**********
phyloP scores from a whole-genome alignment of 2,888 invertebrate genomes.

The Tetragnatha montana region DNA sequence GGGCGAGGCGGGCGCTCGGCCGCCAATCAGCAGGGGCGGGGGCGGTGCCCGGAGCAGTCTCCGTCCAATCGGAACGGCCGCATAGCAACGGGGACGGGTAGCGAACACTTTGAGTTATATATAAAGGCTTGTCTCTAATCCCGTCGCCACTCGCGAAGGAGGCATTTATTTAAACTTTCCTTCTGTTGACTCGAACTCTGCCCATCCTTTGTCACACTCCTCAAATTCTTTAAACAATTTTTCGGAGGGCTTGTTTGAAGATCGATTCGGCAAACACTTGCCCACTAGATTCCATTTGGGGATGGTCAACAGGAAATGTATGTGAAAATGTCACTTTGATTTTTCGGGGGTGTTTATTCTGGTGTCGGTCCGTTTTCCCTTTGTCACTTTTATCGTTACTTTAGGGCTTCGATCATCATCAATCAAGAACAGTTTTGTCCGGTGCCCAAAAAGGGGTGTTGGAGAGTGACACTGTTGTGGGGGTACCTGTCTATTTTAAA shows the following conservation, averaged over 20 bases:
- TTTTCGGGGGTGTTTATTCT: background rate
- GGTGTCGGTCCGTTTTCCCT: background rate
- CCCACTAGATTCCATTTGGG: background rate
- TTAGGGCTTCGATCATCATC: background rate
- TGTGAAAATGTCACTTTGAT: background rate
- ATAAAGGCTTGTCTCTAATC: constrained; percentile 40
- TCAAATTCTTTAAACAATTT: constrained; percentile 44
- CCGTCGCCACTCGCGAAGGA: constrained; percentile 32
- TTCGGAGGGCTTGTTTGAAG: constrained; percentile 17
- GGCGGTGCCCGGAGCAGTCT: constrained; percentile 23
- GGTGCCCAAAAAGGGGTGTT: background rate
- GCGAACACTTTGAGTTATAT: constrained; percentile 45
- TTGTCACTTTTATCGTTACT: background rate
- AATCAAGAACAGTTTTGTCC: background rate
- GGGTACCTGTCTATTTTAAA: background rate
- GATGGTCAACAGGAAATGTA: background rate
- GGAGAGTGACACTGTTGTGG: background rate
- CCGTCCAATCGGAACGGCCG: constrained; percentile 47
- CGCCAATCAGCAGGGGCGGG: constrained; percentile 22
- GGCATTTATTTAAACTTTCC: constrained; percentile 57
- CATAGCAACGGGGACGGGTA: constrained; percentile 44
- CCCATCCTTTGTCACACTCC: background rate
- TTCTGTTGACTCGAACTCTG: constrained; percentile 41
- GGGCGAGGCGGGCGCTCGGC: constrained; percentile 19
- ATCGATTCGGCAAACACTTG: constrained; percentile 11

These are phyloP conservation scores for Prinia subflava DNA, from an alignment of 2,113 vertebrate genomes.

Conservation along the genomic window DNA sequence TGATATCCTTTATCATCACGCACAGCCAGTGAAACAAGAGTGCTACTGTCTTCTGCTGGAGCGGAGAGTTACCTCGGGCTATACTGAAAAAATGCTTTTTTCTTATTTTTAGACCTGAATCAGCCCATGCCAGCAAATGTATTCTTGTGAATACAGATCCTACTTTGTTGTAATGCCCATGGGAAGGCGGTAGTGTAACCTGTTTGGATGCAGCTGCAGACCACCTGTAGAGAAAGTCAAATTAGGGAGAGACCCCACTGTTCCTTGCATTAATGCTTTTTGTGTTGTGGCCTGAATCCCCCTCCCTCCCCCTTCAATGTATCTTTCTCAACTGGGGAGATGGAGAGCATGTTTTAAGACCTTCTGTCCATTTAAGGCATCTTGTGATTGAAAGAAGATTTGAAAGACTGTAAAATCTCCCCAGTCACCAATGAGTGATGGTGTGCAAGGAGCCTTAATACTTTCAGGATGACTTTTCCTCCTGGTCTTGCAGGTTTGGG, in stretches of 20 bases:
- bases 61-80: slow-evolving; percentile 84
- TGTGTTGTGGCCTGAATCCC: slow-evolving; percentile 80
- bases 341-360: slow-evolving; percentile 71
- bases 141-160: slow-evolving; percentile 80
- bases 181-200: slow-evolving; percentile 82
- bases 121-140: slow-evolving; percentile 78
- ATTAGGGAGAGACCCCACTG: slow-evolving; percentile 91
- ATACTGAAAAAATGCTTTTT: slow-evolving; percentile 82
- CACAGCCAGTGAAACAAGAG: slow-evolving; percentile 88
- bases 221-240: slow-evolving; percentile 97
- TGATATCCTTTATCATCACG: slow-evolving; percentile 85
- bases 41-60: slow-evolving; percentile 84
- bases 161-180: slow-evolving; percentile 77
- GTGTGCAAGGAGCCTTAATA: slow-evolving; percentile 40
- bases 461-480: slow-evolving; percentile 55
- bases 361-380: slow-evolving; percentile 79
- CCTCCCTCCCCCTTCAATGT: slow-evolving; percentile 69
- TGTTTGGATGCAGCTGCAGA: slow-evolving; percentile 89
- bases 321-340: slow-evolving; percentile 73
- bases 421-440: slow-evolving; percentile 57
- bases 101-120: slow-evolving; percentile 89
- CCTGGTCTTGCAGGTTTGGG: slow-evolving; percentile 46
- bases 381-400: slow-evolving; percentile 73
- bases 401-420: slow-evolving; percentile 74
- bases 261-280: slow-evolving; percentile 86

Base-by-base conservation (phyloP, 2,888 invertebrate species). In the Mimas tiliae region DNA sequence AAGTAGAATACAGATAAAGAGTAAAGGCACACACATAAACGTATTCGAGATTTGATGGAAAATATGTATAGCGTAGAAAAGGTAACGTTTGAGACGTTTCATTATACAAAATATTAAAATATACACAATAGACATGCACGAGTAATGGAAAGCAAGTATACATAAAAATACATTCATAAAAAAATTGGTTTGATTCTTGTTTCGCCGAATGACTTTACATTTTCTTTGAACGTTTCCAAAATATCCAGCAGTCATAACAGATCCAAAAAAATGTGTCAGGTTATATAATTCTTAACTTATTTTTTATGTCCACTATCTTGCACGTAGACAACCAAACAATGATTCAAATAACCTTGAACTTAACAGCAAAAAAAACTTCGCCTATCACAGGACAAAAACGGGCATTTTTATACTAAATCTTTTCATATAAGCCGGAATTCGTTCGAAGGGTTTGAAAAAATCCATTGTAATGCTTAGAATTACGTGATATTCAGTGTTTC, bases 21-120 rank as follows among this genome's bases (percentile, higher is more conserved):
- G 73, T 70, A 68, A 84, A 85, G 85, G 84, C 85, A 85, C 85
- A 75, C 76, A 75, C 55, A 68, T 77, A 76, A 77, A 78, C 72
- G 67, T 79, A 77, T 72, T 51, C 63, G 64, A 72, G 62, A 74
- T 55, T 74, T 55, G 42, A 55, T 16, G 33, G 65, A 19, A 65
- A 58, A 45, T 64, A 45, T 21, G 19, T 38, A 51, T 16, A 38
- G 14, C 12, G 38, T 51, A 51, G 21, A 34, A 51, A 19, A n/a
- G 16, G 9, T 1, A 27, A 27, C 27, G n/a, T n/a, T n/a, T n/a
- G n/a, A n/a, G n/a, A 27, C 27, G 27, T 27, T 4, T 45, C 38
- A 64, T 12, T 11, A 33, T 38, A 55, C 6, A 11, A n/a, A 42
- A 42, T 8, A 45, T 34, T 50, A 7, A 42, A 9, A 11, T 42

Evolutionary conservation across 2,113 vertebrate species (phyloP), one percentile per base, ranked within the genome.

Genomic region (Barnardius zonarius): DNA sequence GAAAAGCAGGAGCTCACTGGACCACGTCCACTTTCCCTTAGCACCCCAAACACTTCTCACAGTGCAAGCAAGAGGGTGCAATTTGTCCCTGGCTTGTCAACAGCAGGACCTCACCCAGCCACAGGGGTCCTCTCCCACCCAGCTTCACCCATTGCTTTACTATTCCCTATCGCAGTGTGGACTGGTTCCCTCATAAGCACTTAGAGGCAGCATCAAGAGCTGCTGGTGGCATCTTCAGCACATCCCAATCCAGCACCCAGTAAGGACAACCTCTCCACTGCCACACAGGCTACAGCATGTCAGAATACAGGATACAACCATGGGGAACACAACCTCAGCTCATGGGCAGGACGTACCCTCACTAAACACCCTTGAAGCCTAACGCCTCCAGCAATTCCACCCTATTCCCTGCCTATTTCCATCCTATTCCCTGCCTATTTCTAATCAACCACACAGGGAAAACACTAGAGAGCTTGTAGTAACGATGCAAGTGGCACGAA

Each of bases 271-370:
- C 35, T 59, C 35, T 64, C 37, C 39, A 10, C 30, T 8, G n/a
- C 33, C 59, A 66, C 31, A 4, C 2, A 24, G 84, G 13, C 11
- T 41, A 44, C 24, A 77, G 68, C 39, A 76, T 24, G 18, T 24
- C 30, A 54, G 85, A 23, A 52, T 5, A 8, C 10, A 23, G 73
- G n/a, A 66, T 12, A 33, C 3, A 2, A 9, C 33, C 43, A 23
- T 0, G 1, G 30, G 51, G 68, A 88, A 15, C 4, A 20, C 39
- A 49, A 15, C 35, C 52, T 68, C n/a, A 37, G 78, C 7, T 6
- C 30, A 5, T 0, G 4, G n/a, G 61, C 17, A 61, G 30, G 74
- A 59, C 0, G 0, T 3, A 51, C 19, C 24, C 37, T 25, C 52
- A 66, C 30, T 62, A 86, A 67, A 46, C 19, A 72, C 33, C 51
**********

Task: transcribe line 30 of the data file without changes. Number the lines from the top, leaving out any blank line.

- bases 61-80: slow-evolving; percentile 84